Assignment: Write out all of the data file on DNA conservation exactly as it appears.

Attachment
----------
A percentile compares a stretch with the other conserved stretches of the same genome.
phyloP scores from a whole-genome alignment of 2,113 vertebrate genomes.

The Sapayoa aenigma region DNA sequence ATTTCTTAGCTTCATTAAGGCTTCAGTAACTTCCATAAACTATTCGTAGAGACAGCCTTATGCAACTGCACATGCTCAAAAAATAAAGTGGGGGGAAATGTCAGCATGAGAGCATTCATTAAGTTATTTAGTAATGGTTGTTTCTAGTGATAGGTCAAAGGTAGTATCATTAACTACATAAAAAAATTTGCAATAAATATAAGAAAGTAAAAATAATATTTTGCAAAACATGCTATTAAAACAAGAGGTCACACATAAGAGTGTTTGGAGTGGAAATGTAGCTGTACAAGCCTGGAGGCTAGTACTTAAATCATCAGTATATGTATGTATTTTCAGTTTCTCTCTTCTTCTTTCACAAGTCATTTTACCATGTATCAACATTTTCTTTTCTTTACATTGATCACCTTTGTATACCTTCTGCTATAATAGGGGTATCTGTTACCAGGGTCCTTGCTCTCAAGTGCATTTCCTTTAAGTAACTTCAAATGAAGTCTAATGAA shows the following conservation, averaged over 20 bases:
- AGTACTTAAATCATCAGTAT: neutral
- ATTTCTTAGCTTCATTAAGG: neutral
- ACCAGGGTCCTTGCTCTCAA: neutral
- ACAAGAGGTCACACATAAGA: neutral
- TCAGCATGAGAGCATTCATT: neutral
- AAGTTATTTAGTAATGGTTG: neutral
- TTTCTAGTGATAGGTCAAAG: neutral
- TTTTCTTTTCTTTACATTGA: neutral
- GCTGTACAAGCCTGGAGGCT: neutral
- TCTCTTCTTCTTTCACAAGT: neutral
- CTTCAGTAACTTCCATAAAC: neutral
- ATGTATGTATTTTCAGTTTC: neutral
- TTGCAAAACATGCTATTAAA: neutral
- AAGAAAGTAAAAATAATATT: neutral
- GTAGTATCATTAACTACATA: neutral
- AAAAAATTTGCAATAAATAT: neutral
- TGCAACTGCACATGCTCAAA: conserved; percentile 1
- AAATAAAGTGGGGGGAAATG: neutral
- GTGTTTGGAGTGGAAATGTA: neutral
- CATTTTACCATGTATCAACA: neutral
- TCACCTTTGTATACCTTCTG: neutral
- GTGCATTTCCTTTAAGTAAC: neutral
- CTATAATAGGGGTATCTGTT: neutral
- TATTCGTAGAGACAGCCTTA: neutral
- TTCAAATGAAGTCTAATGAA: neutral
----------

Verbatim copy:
A percentile compares a stretch with the other conserved stretches of the same genome.
phyloP scores from a whole-genome alignment of 2,113 vertebrate genomes.

The Sapayoa aenigma region DNA sequence ATTTCTTAGCTTCATTAAGGCTTCAGTAACTTCCATAAACTATTCGTAGAGACAGCCTTATGCAACTGCACATGCTCAAAAAATAAAGTGGGGGGAAATGTCAGCATGAGAGCATTCATTAAGTTATTTAGTAATGGTTGTTTCTAGTGATAGGTCAAAGGTAGTATCATTAACTACATAAAAAAATTTGCAATAAATATAAGAAAGTAAAAATAATATTTTGCAAAACATGCTATTAAAACAAGAGGTCACACATAAGAGTGTTTGGAGTGGAAATGTAGCTGTACAAGCCTGGAGGCTAGTACTTAAATCATCAGTATATGTATGTATTTTCAGTTTCTCTCTTCTTCTTTCACAAGTCATTTTACCATGTATCAACATTTTCTTTTCTTTACATTGATCACCTTTGTATACCTTCTGCTATAATAGGGGTATCTGTTACCAGGGTCCTTGCTCTCAAGTGCATTTCCTTTAAGTAACTTCAAATGAAGTCTAATGAA shows the following conservation, averaged over 20 bases:
- AGTACTTAAATCATCAGTAT: neutral
- ATTTCTTAGCTTCATTAAGG: neutral
- ACCAGGGTCCTTGCTCTCAA: neutral
- ACAAGAGGTCACACATAAGA: neutral
- TCAGCATGAGAGCATTCATT: neutral
- AAGTTATTTAGTAATGGTTG: neutral
- TTTCTAGTGATAGGTCAAAG: neutral
- TTTTCTTTTCTTTACATTGA: neutral
- GCTGTACAAGCCTGGAGGCT: neutral
- TCTCTTCTTCTTTCACAAGT: neutral
- CTTCAGTAACTTCCATAAAC: neutral
- ATGTATGTATTTTCAGTTTC: neutral
- TTGCAAAACATGCTATTAAA: neutral
- AAGAAAGTAAAAATAATATT: neutral
- GTAGTATCATTAACTACATA: neutral
- AAAAAATTTGCAATAAATAT: neutral
- TGCAACTGCACATGCTCAAA: conserved; percentile 1
- AAATAAAGTGGGGGGAAATG: neutral
- GTGTTTGGAGTGGAAATGTA: neutral
- CATTTTACCATGTATCAACA: neutral
- TCACCTTTGTATACCTTCTG: neutral
- GTGCATTTCCTTTAAGTAAC: neutral
- CTATAATAGGGGTATCTGTT: neutral
- TATTCGTAGAGACAGCCTTA: neutral
- TTCAAATGAAGTCTAATGAA: neutral